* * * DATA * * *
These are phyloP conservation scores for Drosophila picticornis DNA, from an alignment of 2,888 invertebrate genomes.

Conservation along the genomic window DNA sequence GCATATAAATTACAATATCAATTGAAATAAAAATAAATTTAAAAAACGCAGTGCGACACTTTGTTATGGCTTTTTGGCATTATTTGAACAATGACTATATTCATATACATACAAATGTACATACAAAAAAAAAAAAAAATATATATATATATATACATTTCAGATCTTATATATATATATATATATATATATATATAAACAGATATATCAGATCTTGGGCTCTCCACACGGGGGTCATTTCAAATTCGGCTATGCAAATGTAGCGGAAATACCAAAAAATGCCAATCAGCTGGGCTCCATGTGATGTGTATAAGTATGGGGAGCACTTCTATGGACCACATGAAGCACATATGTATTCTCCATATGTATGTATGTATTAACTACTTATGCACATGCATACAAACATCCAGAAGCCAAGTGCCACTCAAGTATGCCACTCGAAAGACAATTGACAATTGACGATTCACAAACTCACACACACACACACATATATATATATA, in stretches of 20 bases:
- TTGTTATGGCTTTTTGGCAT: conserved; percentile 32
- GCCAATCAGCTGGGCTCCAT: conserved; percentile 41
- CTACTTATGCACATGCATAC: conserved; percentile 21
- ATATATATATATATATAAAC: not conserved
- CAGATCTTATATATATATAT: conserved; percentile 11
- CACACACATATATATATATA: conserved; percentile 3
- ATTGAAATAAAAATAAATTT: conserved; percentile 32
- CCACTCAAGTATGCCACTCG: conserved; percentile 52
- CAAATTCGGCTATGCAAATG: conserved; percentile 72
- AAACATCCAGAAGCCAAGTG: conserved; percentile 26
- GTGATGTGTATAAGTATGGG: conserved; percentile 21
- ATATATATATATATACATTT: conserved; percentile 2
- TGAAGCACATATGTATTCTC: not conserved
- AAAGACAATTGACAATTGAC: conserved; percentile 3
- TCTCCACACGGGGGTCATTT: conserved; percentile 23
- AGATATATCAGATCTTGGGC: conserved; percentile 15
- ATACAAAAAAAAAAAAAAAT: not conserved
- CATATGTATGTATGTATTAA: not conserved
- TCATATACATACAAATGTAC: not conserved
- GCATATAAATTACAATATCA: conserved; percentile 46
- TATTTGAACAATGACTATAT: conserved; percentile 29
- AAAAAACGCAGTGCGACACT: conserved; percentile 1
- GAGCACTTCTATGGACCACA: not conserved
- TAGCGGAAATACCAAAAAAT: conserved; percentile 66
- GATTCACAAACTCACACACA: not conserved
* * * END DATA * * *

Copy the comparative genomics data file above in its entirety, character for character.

These are phyloP conservation scores for Drosophila picticornis DNA, from an alignment of 2,888 invertebrate genomes.

Conservation along the genomic window DNA sequence GCATATAAATTACAATATCAATTGAAATAAAAATAAATTTAAAAAACGCAGTGCGACACTTTGTTATGGCTTTTTGGCATTATTTGAACAATGACTATATTCATATACATACAAATGTACATACAAAAAAAAAAAAAAATATATATATATATATACATTTCAGATCTTATATATATATATATATATATATATATATAAACAGATATATCAGATCTTGGGCTCTCCACACGGGGGTCATTTCAAATTCGGCTATGCAAATGTAGCGGAAATACCAAAAAATGCCAATCAGCTGGGCTCCATGTGATGTGTATAAGTATGGGGAGCACTTCTATGGACCACATGAAGCACATATGTATTCTCCATATGTATGTATGTATTAACTACTTATGCACATGCATACAAACATCCAGAAGCCAAGTGCCACTCAAGTATGCCACTCGAAAGACAATTGACAATTGACGATTCACAAACTCACACACACACACACATATATATATATA, in stretches of 20 bases:
- TTGTTATGGCTTTTTGGCAT: conserved; percentile 32
- GCCAATCAGCTGGGCTCCAT: conserved; percentile 41
- CTACTTATGCACATGCATAC: conserved; percentile 21
- ATATATATATATATATAAAC: not conserved
- CAGATCTTATATATATATAT: conserved; percentile 11
- CACACACATATATATATATA: conserved; percentile 3
- ATTGAAATAAAAATAAATTT: conserved; percentile 32
- CCACTCAAGTATGCCACTCG: conserved; percentile 52
- CAAATTCGGCTATGCAAATG: conserved; percentile 72
- AAACATCCAGAAGCCAAGTG: conserved; percentile 26
- GTGATGTGTATAAGTATGGG: conserved; percentile 21
- ATATATATATATATACATTT: conserved; percentile 2
- TGAAGCACATATGTATTCTC: not conserved
- AAAGACAATTGACAATTGAC: conserved; percentile 3
- TCTCCACACGGGGGTCATTT: conserved; percentile 23
- AGATATATCAGATCTTGGGC: conserved; percentile 15
- ATACAAAAAAAAAAAAAAAT: not conserved
- CATATGTATGTATGTATTAA: not conserved
- TCATATACATACAAATGTAC: not conserved
- GCATATAAATTACAATATCA: conserved; percentile 46
- TATTTGAACAATGACTATAT: conserved; percentile 29
- AAAAAACGCAGTGCGACACT: conserved; percentile 1
- GAGCACTTCTATGGACCACA: not conserved
- TAGCGGAAATACCAAAAAAT: conserved; percentile 66
- GATTCACAAACTCACACACA: not conserved